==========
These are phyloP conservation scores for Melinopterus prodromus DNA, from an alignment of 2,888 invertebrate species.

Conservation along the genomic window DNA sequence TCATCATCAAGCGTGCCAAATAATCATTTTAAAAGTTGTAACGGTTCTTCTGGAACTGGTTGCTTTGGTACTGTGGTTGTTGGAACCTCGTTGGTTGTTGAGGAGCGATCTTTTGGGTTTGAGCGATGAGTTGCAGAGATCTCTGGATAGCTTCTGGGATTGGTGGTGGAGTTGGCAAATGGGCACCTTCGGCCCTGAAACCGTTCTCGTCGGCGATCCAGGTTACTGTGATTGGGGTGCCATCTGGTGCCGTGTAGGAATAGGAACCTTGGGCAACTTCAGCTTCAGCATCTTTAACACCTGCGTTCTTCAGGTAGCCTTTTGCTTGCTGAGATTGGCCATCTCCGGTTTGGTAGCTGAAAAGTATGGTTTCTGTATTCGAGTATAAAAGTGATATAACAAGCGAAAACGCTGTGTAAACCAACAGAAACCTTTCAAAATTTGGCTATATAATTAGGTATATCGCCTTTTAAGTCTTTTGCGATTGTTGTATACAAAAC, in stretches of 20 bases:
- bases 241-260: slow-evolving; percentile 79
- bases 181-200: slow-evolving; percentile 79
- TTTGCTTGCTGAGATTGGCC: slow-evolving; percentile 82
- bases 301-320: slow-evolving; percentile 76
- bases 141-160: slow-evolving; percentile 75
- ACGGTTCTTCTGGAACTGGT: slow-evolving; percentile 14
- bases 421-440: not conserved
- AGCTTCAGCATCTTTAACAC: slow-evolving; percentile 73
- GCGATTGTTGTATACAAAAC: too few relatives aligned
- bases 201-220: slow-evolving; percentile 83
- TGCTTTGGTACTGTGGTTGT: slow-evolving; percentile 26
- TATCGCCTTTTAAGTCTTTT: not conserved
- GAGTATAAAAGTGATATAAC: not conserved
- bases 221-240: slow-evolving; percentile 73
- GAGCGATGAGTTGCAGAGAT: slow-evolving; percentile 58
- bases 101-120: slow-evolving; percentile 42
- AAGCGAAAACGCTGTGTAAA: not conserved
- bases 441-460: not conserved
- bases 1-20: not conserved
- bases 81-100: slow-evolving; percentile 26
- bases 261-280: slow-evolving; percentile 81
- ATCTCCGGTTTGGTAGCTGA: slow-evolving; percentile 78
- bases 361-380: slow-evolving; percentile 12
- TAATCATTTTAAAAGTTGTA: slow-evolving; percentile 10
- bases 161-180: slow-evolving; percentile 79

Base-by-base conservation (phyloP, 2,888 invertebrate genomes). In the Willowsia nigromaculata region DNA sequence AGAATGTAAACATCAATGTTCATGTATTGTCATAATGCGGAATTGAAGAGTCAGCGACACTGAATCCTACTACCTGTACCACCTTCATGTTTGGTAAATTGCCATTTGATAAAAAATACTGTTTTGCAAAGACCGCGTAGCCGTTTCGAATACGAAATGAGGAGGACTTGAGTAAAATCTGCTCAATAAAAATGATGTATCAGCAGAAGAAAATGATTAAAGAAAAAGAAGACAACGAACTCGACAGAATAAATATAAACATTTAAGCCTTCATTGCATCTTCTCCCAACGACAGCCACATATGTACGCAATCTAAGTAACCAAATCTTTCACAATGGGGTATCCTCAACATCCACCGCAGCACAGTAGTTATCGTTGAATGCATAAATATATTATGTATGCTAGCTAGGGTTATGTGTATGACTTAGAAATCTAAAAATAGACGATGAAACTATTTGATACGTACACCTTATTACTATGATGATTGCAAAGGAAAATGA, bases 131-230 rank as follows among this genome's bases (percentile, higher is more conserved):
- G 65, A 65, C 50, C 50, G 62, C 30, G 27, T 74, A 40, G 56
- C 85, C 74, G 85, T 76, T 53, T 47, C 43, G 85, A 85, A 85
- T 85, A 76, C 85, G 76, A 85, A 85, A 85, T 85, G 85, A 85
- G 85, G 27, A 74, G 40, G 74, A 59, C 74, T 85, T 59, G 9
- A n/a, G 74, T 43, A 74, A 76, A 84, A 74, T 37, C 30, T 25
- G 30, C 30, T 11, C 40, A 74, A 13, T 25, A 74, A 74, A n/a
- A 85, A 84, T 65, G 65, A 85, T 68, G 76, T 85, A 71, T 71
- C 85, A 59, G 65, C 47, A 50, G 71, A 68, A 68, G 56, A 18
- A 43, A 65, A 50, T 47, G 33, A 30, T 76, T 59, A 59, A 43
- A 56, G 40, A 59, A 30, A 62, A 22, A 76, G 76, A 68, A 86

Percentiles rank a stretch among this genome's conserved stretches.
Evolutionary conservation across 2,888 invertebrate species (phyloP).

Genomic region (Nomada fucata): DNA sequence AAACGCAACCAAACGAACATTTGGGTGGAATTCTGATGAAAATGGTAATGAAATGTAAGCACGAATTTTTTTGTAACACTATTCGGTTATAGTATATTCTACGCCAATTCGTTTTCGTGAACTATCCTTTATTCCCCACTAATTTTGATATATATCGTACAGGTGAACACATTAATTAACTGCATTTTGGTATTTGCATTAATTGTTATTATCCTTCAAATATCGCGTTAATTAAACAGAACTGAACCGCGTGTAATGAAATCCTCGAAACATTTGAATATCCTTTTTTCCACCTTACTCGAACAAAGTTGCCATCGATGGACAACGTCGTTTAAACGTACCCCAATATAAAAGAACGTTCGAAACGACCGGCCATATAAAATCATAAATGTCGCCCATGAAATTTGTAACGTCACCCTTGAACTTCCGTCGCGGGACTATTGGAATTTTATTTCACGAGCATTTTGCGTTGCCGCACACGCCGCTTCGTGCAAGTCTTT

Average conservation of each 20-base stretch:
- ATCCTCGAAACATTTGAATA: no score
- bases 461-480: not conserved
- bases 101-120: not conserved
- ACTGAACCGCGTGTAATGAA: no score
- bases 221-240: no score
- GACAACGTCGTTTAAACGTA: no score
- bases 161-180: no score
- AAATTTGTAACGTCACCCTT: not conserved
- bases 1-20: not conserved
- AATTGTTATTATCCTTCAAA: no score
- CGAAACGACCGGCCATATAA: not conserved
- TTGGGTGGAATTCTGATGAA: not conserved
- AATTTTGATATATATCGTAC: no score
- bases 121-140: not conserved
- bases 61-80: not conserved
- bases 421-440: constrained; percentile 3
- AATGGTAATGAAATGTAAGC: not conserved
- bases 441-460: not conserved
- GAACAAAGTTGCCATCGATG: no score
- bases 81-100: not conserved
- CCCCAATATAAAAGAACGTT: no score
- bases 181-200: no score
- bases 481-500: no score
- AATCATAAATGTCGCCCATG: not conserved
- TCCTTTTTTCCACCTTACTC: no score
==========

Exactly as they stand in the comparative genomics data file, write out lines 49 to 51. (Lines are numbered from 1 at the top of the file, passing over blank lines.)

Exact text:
- bases 161-180: no score
- AAATTTGTAACGTCACCCTT: not conserved
- bases 1-20: not conserved